Tuesday, October 25, 2011

Uniqueness in Disadvantages

The disadvantage is an argument presented by the negative (or opposing side) which explains why a proposal made by the affirmative results in some kind of negative consequences.  In policy debate, for example, the disad (or DA as it it often abbreviated) is comprised of three principle parts; uniqueness, link and impact. So naturally, the affirmative will attempt to diminsh the disad by trying to show it is not unique, it does not link in the way claimed by the negative or the impact is not really a bad thing after all.

Though the uniqueness and link evidence are usually presented separately, it is important to realize they are very closely connected.  The link is the evidence that shows how the argument is related to the affirmative plan or some aspect of the affirmative case. The best way to explain it is by way of example. Suppose the negative wants to prove the affirmative plan will alienate China which results in war with China. The negative will first claim the relationship with China is cooperative, in other words, there is no alienation in the status quo. Then the link evidence will prove the plan will upset the current situation and alienate China. Thus, the negative side establishes that before the plan, everything is going along well, but because of the plan, China will become alienated.  The uniqueness of the argument is seen in the claim that in the status quo, the relationship between the two countries is good.  Obviously, if the affirmative can show China is already feeling alienated, then the negative can not uniquely claim that the plan is what alienates China. Uniqueness, in policy debate terminology, is the current situation that will be uniquely altered by enacting the plan.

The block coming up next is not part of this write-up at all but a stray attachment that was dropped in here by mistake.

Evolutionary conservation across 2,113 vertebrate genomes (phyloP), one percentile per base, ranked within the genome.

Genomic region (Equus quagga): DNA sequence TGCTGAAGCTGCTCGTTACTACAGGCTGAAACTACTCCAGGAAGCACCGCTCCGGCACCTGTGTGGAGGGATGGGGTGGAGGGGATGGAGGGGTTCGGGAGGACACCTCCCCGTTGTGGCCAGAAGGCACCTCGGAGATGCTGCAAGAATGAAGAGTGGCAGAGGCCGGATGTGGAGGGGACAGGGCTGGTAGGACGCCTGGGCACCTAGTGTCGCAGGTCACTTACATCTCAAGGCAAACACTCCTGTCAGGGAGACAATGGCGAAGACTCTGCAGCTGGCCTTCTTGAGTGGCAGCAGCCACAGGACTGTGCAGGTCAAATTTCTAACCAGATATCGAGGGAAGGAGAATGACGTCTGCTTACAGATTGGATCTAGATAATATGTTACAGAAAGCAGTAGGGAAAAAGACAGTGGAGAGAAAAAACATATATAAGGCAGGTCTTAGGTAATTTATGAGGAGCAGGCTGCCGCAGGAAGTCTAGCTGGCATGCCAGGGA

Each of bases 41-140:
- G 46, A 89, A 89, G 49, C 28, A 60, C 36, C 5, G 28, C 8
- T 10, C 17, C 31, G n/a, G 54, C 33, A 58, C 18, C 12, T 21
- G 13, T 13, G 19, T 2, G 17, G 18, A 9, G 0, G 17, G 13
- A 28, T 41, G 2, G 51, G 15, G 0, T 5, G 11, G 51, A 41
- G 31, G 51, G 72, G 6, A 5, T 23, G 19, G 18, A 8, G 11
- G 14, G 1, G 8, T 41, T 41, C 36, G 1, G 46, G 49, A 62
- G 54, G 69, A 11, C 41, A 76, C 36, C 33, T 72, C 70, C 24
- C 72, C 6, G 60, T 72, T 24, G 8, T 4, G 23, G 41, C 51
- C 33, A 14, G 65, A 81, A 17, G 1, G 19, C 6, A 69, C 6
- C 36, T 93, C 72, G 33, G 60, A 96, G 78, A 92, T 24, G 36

The next part of the disadvantage argument is typically the impact which is the negative consequence that will arise as a result of the change to the status quo which results uniquely from enacting the plan. In the example given previously, the negative consequence is war between the U.S. and China.  In time order, there is a chain of causes and effects:
  1. First there is the status quo (China and U.S. have a good relationship).
  2. Some event occurs (the plan is enacted)
  3. The event results in an effect (it alienates China)
  4. That effect becomes the cause of an impact (the first effect causes another effect, namely, the alienation of China leads to war)
So we can see an impact is a double cause and effect.  A cause results in an effect. That effect, in turn is a cause leading to another effect.  Enacting the plan results in alienation. The alienation leads to war.

The Implied Uniqueness